As the coronavirus pandemic continues to impact virtually every sector of our economy, scores of workers across the country are facing the prospect of unemployment. According to Moody's Analytics, more than half of American jobs could potentially be at risk. Vault recently connected with Jocelyn Kung, a leadership coach whose clients have included Oracle, Apple, Microsoft, 23andMe, and Juniper Networks, about how companies and employees can plan strategically for what's to come. Jocelyn is one of the most sought-after leadership coaches in Silicon Valley; she has coached many CEOs - from startups to Fortune 500 companies - through crises and has developed a playbook for strategic planning in times like these.
Vault: The projected job losses resulting from the coronavirus pandemic are staggering. Can you talk a little bit about the fallout we can expect from the current situation? How many people are at risk of losing their jobs? From which industries?
Jocelyn Kung: With the caveat that I am not an expert on specific economic trends, I would say that fallout is still coming in the form of layoffs and even total shutdowns of some companies that may not survive (anyone in the travel sector being an obvious example). What we are experiencing is a catastrophic event economically - and it is unprecedented in all of American history. Consumer spending is a key driver of the American economy, and “consumers” are indefinitely locked in their homes.
A recent survey found that 18% of Americans have already either lost their job or had their hours reduced as a result of COVID-19; that’s 1 in 5 Americans, already, and this pandemic has not yet peaked.
From what I’m seeing and hearing through my organizational consulting work, the major industries that I believe will be most impacted are;
Tech (due to supply chain issues related to China)
Fitness (gyms, yoga studios, etc.)
All forms of live entertainment (concerts, sports, etc.)
With that said, the few industries that are growing now are in e-commerce (from Amazon to pizza delivery), collaboration software, grocery and supplies, and healthcare.
Vault: As the situation currently stands, is there anything that can be done to mitigate or curb the number of job losses, or have we passed the turning point? What does recovery look like at this point?
JK: It is a day by day exercise in adjusting revenue projections, cash on hand and impact to resources. The best leaders are doing everything possible to avoid layoffs including executive salary cuts, furloughs, and slashing non-essential expenses in things like branding or new product development (on the plus side, there are significant savings on the travel budget).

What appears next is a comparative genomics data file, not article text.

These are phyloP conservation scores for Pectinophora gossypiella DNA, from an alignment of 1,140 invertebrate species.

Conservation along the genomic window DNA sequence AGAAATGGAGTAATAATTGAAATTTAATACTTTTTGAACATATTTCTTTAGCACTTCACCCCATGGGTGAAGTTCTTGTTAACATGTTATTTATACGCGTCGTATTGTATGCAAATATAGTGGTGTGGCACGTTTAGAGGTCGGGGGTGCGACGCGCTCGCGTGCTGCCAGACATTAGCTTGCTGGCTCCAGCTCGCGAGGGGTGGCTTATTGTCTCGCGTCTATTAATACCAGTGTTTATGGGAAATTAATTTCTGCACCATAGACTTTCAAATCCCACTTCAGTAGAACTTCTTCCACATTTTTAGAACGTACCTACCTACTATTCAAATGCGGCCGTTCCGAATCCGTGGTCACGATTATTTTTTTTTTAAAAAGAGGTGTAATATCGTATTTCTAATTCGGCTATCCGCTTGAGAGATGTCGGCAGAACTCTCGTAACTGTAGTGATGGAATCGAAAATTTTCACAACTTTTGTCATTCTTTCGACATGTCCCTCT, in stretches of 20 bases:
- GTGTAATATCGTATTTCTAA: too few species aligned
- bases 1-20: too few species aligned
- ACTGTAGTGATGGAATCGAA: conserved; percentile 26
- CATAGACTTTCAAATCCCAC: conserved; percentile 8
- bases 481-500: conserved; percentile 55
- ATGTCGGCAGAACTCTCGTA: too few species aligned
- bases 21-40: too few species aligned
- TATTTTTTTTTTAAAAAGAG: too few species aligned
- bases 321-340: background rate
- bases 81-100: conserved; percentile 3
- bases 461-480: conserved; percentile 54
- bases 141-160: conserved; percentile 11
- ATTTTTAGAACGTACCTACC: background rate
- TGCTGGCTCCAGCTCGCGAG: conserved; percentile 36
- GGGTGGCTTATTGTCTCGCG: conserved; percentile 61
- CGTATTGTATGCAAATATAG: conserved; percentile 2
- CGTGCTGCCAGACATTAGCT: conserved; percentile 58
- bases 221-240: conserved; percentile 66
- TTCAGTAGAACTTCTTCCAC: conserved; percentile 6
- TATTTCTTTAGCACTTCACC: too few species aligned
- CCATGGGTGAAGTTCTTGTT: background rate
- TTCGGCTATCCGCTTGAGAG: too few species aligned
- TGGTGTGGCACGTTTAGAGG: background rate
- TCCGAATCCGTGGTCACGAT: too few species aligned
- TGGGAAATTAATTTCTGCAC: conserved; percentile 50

If there is any positive outcome from this, it will force leaders to clarify goals, assess the performance of all staff, and pinpoint the specific roles required - in a sense, right-sizing the organization for the crisis while keeping a strong bench for the recovery. One CEO I’m working with today is immediately resetting plans with 3 priorities: 1: taking care of employees, 2: reaching out to customers to keep important services going, and 3: analyzing the competition for opportunities to excel in the recovery. There will be winners and losers in the recovery and for companies that can keep their doors open over the next 6 months, they may be able to gain market share as some of their competition falls.
Vault: What advice do you have to people bracing for the possibility of losing their jobs? Given the circumstances, is there anything they can do to be proactive when facing a potential layoff?
JK: This is a wake-up call for everyone. For hourly workers in impacted industries living paycheck to paycheck - look for companies who are hiring hourly workers to meet the exploding demand in food, basic supplies, and collaboration services- eg. Safeway, Amazon fulfillment and drivers, food delivery, or virtual technology companies. For professionals who are worried, keep or find side hustles that can ramp up in case of job loss, finding part-time opportunities or consulting gigs that augment their day jobs. Balance personal care with personal productivity.
Make sure your head is clear-- notice when anxiety and fear (which everyone is feeling) cross over into paralysis or panic. Paralysis may look like depression, feelings of helplessness, or unwillingness to try new things-- seek out resources to maintain mental health. Examples of panic include selling off all stock to keep cash in the mattress.